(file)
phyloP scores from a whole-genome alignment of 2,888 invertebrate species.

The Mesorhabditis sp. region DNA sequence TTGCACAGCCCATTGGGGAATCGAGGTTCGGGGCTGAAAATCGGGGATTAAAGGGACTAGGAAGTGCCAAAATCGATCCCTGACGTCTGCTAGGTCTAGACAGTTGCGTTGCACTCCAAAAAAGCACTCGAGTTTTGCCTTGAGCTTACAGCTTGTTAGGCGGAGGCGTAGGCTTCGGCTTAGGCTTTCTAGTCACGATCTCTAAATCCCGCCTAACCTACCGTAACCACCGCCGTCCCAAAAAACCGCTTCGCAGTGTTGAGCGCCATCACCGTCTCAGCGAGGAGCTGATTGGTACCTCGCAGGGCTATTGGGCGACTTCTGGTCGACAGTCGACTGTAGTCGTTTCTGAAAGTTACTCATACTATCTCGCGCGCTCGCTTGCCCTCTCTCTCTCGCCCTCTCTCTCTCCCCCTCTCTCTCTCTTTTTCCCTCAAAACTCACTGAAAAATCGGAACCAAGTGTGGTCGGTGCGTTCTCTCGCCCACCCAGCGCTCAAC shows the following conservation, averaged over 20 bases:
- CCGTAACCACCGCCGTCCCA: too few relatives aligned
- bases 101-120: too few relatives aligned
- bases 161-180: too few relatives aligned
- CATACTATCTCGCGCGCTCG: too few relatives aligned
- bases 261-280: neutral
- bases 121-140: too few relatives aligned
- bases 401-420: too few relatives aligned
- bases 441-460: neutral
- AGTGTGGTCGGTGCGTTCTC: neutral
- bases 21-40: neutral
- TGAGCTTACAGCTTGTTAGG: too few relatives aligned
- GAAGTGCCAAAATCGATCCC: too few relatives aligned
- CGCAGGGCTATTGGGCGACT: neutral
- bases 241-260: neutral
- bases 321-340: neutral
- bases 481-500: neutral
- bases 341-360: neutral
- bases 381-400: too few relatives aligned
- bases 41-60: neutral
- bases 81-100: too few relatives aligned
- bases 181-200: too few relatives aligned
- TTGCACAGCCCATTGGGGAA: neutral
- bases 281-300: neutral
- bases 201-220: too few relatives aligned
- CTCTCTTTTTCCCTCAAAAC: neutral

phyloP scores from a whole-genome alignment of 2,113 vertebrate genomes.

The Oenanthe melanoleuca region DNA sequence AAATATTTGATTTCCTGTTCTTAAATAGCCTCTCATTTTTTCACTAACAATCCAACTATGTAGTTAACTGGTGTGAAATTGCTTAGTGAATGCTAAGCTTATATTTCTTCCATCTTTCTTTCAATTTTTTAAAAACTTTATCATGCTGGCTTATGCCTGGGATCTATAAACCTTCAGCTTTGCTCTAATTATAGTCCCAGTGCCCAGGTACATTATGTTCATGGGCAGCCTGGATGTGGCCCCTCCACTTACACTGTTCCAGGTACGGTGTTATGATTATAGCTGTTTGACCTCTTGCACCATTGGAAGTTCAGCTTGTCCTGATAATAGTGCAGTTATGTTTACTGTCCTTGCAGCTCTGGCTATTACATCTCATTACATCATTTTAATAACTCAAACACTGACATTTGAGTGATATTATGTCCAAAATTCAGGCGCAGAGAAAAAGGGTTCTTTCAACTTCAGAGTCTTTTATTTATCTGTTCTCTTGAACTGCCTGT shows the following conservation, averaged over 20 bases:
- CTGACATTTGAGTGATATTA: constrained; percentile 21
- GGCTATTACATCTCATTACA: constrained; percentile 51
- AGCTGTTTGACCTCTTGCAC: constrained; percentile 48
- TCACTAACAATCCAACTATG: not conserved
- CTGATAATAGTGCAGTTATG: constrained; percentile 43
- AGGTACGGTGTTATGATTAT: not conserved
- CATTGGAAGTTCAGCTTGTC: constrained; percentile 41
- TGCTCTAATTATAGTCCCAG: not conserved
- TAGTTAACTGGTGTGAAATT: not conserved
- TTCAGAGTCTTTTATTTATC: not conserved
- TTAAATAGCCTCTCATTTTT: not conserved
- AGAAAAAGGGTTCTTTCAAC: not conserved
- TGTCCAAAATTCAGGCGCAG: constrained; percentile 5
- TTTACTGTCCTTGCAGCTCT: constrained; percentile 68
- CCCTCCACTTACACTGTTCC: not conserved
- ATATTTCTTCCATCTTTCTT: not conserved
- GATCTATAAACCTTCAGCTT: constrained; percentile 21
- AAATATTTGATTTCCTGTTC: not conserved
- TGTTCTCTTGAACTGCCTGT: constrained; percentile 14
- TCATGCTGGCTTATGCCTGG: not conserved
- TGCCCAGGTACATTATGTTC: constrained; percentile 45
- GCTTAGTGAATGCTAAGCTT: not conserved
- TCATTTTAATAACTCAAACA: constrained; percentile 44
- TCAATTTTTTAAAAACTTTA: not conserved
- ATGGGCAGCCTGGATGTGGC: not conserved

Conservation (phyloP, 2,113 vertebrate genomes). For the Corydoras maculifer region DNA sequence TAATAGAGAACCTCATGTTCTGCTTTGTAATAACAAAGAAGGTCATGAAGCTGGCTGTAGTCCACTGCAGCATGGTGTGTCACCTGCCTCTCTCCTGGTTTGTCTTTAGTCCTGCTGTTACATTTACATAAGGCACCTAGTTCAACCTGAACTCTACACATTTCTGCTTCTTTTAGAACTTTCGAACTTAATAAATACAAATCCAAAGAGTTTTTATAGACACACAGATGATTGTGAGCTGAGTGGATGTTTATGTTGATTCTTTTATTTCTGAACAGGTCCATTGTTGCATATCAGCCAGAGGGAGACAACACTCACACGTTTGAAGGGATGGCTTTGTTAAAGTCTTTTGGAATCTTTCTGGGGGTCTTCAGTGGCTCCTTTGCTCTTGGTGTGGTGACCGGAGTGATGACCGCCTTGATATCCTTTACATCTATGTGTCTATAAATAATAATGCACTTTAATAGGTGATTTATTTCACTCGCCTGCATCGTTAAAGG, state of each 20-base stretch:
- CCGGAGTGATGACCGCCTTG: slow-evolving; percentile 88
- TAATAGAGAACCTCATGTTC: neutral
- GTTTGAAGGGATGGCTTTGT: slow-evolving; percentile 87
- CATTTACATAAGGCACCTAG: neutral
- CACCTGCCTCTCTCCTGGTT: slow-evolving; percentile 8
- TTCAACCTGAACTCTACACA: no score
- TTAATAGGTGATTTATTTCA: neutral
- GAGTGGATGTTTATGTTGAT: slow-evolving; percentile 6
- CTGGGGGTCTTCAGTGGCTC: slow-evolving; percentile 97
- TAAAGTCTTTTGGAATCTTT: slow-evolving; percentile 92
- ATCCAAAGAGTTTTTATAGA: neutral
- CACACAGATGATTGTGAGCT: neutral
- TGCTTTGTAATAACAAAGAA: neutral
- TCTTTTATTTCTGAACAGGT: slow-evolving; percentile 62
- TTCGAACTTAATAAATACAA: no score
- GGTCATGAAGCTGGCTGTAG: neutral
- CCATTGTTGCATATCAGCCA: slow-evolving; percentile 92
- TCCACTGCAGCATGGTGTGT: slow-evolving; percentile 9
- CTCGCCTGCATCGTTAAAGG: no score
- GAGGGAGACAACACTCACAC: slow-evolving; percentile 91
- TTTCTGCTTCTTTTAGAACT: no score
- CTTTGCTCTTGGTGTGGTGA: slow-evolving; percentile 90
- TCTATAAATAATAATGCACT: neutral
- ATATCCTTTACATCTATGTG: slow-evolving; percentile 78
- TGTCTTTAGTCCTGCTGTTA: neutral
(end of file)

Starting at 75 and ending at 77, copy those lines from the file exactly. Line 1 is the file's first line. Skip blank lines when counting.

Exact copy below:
- GAGGGAGACAACACTCACAC: slow-evolving; percentile 91
- TTTCTGCTTCTTTTAGAACT: no score
- CTTTGCTCTTGGTGTGGTGA: slow-evolving; percentile 90